Also, an internal smoker thermometer that measures the temperature of the smoker is always a good idea. Some smokers come with thermometers built into the smoker, but they can become faulty over time and are known to be inaccurate. Upgrading or replacing your smoker thermometer will help you more than you know.
Also, use a stopwatch or a kitchen timer to keep track of the amount of time the meat has been smoked and a digital instant-read thermometer is a must-have piece of equipment.
There are many different types of beef you can smoke, but for the most part, there are only a few that work well. Yes, you can smoke burgers, steaks, roasts, and beef casseroles but these are best cooked in an oven, on a sauté pan on or the grill.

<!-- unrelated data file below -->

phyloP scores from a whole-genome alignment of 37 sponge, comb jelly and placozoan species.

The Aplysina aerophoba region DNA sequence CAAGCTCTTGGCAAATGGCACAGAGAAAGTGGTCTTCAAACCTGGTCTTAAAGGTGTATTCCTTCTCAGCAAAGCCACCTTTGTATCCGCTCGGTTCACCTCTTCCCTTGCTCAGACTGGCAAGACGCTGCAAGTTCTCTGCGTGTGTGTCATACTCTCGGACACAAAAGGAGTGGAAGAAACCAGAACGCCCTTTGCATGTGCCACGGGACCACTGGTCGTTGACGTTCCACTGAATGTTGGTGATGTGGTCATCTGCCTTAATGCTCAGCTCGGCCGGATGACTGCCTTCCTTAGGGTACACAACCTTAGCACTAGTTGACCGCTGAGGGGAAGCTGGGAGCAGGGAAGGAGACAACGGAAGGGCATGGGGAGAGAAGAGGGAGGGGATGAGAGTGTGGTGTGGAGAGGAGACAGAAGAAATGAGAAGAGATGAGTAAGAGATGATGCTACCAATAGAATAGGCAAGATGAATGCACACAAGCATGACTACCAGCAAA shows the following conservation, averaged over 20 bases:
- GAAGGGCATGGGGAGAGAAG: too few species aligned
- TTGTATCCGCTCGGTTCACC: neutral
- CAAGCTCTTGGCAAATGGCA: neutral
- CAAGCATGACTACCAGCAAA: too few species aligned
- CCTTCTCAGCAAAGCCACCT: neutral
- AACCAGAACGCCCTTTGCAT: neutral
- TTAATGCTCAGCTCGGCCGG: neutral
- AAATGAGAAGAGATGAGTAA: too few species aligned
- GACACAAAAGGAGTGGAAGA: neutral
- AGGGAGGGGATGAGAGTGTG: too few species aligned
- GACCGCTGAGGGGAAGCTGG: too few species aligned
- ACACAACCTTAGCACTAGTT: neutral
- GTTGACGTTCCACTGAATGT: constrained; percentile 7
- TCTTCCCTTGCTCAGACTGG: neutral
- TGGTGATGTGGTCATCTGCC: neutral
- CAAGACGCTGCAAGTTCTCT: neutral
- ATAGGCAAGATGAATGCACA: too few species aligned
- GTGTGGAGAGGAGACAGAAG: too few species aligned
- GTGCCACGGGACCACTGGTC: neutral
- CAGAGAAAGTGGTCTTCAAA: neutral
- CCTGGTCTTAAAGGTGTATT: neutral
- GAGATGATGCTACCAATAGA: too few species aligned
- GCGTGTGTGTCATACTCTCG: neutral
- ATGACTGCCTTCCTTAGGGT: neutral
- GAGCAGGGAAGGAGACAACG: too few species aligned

The main items to be smoked will be ribs and brisket. Here is an overview of these meats. While beef is safe to eat at a rested internal temperature of 145 degrees, most tough cuts will need to have higher temperatures, as discussed below.
Brisket– this wonderful meat selection has a lot of tough tendons and muscle that needs to be broken down over time in a smoker. Brisket is considered one of the toughest cuts of meats on the cow and needs to be treated in a particular way.
Smoke this meat at temperatures of 225-275 degrees for about 12-16 hours, depending on the weight and size. The internal temperature of the final product should be around 200 degrees.
Ribs– there are several different cuts of beef ribs, but they all need to be treated the same way. When smoking beef ribs, try the starting temperatures at 225 degrees for anywhere from 4-8 hours depending on the type, weight, and size of the ribs. The final temperature of the ribs should be at 195 degrees.